DANIEL Age 10
Momotombo, Nicaragua Daniel lives with his grandparents. There are eight people in his home. In Daniel’s small town, people can only farm or fish to make money. Many families don’t own land for farming or a boat for fishing. So they must rent the land or boat. Only Daniel’s grandfather has a job. He milks cows and cleans a farm. He makes $26.60 per week.
Today’s Meal 1 2 3
beans $0.82 cooking oil $1.86 pinolillo $0.13
2 4 5
rice $0.38 bread $0.22
(a drink made from corn and cocoa)
WHAT CAUSES HUNGER IN THE DEVELOPING WORLD? Poverty
People who are poor cannot afford to buy food.
PRAKAIRAT Age 11
Chiang-Mai, Thailand Prakairat lives with her father and mother. They are farmers and grow rice and vegetables.
Some leaders keep money for themselves so people don’t make enough money to buy food.
3 4 5
People must flee to refugee camps and have to leave their jobs and farms.
When it floods or doesn’t rain, people’s crops are ruined. Food and seed prices also increase.
Today’s Meal 1
a raw vegetable, similar to lettuce
Bai Bua Bok [buy-booah-boak] boiled vegetables
Nam Prik Pla [nahm-prick-plah] fish with hot chilies
Ta Paw Paw [tah-paw-paw] boiled rice with bamboo shoots
In the Bible, God asks us to pray to Him when we are happy or sad. Here are some prayer requests from kids who are having a hard time. Are their prayers similar to yours? When you pray, remember to pray for them, too.
“I want God to love me. I don’t have a mother like my friends. So I want God to love me.”
PIERRE AGE 7, TOGO
“May God touch my father to go to church. He is not a Christian.”
JACKY AGE 8, TOGO
“We need money. My father often doesn’t earn enough to buy our daily breakfast, lunch and snack.”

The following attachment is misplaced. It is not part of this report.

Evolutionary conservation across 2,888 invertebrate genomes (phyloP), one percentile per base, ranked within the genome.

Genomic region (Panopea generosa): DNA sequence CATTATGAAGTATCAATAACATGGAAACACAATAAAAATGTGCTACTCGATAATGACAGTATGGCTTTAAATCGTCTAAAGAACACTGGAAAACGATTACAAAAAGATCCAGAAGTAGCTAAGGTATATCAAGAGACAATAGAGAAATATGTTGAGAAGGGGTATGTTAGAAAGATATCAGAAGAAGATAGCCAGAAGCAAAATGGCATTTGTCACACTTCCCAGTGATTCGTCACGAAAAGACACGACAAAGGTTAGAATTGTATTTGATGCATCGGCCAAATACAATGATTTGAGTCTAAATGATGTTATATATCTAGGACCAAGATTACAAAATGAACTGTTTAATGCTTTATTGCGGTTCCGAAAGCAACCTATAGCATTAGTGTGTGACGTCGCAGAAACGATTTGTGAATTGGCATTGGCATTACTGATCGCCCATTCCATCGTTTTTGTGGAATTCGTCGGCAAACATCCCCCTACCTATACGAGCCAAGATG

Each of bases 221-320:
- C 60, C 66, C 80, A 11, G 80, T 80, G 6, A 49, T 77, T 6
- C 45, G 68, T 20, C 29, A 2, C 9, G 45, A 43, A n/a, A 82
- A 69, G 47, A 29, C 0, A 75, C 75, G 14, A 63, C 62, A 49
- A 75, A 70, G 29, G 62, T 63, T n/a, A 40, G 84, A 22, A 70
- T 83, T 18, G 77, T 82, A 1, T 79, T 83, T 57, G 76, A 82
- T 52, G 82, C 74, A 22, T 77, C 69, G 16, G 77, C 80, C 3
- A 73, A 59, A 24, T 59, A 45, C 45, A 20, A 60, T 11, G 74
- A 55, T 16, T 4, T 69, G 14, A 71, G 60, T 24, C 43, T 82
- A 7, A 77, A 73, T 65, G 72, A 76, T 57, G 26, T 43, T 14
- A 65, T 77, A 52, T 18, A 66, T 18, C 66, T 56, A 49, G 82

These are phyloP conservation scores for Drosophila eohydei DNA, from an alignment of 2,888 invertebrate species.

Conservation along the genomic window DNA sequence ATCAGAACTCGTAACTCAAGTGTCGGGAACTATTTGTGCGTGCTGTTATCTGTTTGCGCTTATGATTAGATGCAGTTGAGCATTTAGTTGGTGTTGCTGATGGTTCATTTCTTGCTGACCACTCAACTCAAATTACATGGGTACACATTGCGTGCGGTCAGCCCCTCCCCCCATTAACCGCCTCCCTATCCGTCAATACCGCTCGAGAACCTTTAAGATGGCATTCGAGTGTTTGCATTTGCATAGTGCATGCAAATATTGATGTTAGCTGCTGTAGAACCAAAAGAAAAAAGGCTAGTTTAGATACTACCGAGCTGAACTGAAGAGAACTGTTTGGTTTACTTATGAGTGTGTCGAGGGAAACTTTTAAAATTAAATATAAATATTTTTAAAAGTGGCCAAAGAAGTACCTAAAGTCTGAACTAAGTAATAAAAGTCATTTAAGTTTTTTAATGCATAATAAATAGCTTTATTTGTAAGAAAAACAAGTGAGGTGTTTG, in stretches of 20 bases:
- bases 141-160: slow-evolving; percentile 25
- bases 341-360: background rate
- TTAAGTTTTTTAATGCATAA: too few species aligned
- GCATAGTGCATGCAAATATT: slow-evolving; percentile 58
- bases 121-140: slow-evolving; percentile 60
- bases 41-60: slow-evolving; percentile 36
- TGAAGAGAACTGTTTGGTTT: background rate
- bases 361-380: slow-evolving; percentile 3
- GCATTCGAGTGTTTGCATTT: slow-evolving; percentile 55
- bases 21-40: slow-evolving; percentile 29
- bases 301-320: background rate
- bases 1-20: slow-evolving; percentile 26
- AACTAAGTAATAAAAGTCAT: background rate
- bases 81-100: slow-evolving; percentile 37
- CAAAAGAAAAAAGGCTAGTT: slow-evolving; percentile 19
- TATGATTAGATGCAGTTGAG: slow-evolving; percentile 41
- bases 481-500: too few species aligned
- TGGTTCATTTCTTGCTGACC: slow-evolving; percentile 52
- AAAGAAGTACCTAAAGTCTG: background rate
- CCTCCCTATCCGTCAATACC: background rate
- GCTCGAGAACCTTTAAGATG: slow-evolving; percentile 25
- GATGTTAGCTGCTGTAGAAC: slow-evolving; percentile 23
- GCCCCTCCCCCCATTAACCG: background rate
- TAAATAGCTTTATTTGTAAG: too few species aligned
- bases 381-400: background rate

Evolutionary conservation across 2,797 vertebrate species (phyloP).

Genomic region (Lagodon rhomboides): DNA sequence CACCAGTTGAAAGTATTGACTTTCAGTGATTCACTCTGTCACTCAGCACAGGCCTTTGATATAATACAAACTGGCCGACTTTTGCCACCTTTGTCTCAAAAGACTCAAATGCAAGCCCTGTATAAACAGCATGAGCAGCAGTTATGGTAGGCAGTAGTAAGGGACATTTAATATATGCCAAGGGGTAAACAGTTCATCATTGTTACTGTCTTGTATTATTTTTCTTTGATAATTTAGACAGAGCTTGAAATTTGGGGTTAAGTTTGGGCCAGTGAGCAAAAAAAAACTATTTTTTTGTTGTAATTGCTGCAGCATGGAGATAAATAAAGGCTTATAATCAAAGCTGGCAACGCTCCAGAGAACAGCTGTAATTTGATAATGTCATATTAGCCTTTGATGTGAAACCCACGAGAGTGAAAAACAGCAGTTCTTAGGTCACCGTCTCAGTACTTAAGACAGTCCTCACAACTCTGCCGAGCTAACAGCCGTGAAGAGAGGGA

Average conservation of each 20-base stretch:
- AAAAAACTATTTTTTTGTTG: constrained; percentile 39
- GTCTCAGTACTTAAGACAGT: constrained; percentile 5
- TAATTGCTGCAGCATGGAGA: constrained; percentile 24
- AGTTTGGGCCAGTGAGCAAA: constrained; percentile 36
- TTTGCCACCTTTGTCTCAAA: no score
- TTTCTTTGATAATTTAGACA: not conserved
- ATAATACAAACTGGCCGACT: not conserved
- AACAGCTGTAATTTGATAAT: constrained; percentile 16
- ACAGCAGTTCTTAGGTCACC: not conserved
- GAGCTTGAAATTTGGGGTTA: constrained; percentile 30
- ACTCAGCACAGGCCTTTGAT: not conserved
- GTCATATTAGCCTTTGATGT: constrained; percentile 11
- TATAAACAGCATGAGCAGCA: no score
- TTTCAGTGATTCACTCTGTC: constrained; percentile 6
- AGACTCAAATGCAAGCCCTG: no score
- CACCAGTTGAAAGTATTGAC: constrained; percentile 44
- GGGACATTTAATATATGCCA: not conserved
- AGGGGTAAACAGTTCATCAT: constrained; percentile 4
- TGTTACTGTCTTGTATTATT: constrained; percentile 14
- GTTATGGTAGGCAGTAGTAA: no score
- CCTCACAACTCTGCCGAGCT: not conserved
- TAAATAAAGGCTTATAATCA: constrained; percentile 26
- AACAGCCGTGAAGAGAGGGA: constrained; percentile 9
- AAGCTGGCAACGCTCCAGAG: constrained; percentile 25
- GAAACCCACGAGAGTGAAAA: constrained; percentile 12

ALESSANDRA AGE 10, PHILIPPINES
“I pray that our home will get repaired because whenever it rains it drips inside our house.”
ANA AGE 13, PHILIPPINES
“Do not be anxious about anything, but in every situation, by prayer and petition, with thanksgiving, present your requests to God.” – 1 Philippians 4:6
“There was a flood in our area and water took away all my clothes. May God give me some clothes.”
DANIEL AGE 8, TOGO
“I live with my grandmother who is crippled. A lot of people don’t love her. I want God to make people love my grandmother.”
ELISABETH AGE 10, TOGO
BY LORIE BARNES
Tasty Dried Apples Adult help needed. Makes about 24 apple slices. Some Compassion child development centers teach kids how to make and sell dried fruit to help them earn money when they are older. You can make some yummy dried fruit too with this easy recipe! Ingredients and Supplies 1 or 2 tart apples 2 tbsp. lemon juice mixed with 1 Â˝ c. ice water in a gallon-sized plastic bag 1 tbsp. sugar mixed with 2 tsp. ground cinnamon (optional) aluminum foil 1 cookie sheet 1 raised ovenproof cooling rack paring knife paper towels
Preheat your oven to 225 degrees.
Wash, core and slice the apples as thinly as possible.
Place the apple slices in your plastic bag, cover with the liquid, and seal the bag. After about 5 minutes remove the apple slices and blot them dry with paper towels.
Place aluminum foil on the cookie sheet.
Place the cooling rack on the cookie sheet.
Arrange the apple slices in a single layer on top of the cooling rack so that the apples are not touching.
Sprinkle the slices with the sugar and cinnamon and place them in the oven.
Bake for 2.5 to 3 hours. Apples should be slightly golden brown and shriveled up a bit when finished.
Package them in an air-tight container and enjoy within a week!
Peruvian Potatoes With Huancaina
(hwan-ki-ee-nah — Cheese Sauce) Adult help needed. Serves 4. Traditionally served cold.
Ingredients and Supplies 4 or 5 medium potatoes ½ lb. of Monterey Jack cheese ½ Mexican hot pepper, chopped 1 c. evaporated milk ¼ c. vegetable oil 1 garlic clove salt and pepper to taste medium cooking pot filled with water blender paring knife cutting board
Wash the potatoes and pepper.
Bring water to a boil and cook potatoes in water for about 10 minutes, or until soft.
2 pieces of cardboard cut into 4 x 6-inch bread-slice shapes
Chop the pepper and remove seeds.
Cut cheese into chunks.